Replacing these two groups, Rwandan troops have seen certain levels of success in fighting back the insurgency. In 2021, joint Mozambican-Rwandan forces recaptured 90 percent of jihadist occupied territories in Cabo Delgado in just 30 days, demonstrating that corruption in governance is the primary obstacle in defeating the insurgents. Despite the persistence of the insurgency, external support is waning for Mozambique with the six-nation SADC military mission (SAMIM), led by South Africa. High costs and chronic international under-funding has resulted in the termination of the operation its departure from Mozambique by June of 2024. Despite the resurgence of ISIS-M attacks, SAMIM disingenuously concluded that it had achieved its goal of reducing insurgent capacity and chose not to renew its mandate. Overall, the mission forces were severely under-equipped (few functioning helicopters) and operationally very weak, which led to the unhindered spread of insurgents west towards Lake Malawi and southwards. Although South Africa continues to provide maritime security to Mozambique through Operation Copper, SAMIM’s withdrawal from Mozambique echoes Russian PMC Wagner Group’s exit in November 2020, yet at this time the insurgent presence and attacks continue to rebound. The only remaining foreign force capable of combating the insurgents, though not sufficiently large, are the EU backed Rwandans.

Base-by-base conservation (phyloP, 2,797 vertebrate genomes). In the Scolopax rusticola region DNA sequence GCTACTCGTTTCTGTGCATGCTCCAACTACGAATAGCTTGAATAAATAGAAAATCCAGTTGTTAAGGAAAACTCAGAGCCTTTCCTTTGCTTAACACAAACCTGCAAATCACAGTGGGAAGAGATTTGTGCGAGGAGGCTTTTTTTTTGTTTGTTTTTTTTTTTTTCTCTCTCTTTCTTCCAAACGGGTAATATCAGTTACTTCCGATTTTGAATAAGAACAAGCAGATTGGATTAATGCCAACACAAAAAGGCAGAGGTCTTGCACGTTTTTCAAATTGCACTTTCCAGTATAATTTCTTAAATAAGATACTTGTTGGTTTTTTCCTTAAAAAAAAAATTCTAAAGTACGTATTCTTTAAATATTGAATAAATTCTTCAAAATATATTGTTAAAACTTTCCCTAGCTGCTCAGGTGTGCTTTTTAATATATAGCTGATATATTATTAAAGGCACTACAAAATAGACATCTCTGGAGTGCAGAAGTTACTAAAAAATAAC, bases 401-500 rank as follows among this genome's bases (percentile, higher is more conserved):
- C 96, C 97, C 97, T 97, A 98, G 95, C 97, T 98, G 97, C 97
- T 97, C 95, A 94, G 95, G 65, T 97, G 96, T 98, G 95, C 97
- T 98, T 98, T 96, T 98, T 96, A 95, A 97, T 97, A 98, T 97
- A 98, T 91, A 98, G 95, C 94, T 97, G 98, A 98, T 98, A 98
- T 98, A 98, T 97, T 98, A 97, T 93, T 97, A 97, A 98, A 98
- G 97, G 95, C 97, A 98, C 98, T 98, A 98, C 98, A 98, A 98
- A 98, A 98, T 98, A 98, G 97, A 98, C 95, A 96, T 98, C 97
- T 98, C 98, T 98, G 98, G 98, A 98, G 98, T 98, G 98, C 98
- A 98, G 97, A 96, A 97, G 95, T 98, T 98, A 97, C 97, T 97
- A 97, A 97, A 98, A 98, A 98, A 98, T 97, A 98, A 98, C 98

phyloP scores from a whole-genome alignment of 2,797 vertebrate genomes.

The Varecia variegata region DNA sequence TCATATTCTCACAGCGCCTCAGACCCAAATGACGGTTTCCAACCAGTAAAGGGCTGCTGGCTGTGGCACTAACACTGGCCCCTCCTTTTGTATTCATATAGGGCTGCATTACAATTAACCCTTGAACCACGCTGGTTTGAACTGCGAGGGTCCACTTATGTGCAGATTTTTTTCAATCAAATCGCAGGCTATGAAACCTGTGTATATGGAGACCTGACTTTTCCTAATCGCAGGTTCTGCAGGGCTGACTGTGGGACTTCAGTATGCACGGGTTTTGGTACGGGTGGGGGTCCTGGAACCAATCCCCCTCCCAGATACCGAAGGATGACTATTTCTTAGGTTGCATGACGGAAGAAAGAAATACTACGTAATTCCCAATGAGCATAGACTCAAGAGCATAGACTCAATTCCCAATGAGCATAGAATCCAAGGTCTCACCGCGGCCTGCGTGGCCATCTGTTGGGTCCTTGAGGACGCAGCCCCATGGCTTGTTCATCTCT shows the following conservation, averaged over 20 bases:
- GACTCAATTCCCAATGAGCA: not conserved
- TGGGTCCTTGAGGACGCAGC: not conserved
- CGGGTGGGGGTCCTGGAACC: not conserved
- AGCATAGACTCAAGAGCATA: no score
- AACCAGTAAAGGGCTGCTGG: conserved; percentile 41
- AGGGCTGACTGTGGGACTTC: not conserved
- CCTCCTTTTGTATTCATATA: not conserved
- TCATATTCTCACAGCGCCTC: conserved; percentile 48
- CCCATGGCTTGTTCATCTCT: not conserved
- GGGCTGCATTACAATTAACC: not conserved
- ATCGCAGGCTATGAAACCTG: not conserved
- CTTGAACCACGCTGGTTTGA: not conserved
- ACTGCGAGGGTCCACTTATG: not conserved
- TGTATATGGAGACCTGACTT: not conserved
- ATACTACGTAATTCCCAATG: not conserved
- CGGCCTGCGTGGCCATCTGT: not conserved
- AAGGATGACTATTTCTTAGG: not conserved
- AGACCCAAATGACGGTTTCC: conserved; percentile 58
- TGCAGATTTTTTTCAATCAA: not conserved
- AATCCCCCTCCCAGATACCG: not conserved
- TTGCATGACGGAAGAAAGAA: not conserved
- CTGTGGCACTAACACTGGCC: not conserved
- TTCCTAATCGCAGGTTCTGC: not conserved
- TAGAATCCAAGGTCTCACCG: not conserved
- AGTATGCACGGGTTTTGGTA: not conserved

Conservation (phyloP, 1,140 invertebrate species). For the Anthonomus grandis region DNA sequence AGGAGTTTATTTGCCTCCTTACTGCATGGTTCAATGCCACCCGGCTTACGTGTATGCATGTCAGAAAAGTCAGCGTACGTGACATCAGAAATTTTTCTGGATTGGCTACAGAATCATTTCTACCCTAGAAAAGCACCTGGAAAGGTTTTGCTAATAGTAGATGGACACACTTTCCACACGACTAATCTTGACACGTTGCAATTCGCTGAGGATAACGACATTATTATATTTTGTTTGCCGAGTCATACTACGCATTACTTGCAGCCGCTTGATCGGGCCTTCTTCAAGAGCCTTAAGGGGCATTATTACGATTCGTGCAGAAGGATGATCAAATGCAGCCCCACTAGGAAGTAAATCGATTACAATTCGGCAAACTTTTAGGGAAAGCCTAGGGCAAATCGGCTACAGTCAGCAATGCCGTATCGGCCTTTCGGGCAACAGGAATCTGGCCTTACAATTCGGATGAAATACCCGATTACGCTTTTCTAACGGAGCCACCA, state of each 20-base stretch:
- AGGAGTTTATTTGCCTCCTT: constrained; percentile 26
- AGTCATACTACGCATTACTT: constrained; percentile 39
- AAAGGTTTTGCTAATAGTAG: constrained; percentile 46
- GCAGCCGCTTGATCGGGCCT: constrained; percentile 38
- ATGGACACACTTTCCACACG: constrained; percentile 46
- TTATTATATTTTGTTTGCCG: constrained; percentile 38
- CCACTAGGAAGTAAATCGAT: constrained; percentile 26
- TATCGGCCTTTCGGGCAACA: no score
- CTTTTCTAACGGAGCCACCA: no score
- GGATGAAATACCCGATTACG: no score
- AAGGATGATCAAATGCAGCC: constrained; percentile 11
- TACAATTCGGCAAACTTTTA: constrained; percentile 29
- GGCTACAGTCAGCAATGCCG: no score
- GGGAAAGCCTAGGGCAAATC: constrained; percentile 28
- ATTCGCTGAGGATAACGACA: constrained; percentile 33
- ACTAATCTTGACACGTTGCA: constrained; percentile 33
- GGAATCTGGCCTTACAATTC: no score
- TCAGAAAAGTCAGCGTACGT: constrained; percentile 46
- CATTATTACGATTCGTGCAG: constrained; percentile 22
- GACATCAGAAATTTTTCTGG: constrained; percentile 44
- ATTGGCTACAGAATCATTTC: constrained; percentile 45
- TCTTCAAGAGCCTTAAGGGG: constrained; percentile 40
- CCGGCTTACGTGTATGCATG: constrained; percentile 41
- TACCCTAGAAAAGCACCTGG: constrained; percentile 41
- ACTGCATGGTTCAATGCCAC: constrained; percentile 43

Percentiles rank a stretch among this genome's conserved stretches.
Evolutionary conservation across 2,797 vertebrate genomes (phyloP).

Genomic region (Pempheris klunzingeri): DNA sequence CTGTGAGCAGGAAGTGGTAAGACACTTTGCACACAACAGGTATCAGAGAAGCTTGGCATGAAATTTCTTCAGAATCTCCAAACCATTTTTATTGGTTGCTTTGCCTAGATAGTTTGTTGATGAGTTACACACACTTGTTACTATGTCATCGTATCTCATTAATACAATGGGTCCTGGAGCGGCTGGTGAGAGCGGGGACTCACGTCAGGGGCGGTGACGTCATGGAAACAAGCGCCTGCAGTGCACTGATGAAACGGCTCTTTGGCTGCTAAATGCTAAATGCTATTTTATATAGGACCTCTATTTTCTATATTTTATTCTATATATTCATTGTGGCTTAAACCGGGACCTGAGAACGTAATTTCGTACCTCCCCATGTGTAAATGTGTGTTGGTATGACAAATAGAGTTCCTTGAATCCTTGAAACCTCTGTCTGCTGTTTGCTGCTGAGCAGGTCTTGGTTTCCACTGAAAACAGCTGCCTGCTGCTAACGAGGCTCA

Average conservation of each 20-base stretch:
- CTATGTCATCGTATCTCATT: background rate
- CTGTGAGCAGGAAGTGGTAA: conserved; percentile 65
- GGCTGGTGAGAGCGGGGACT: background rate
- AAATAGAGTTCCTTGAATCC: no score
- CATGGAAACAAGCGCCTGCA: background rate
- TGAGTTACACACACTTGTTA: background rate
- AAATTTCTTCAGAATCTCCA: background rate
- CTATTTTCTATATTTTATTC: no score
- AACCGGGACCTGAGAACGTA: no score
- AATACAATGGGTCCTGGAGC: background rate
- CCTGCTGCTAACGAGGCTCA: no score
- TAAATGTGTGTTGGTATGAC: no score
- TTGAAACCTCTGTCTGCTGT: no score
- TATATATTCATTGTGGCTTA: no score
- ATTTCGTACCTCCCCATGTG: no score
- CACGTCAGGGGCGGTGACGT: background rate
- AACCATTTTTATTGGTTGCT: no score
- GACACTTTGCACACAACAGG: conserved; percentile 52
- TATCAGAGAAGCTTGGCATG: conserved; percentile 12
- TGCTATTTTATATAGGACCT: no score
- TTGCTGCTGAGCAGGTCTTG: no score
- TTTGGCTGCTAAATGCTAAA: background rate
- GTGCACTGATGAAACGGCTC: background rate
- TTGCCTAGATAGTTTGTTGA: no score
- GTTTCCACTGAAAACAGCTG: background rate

Thus far, China’s diplomatic relations with Mozambique are cordial and primarily related to timber exports. However, the potential for strategic relations between Maputo and Beijing increases if the West fails to engage Mozambique and address its infrastructural and extractive under-investment, and its insurgency. China is especially well-equipped to offer significant investment in ports, road, rail and fibre-optic construction and to integrate Mozambique into the broader East Coast African infrastructure network along Africa’s East Coast. Chinese naval access to a base in Mozambique, which was a major concern during the Cold War with occasional access provided the Soviets there and in Angola, would have costly consequences if China were to use the bases for interdiction in the event of a conflict over Taiwan. With its economic, energy and most importantly geo-strategic value, Mozambique offers obvious incentives for renewed Russian and Chinese involvement. Both the EU and U.S. have a clear strategic interest in investing the effort to ensure Mozambique’s continued stability.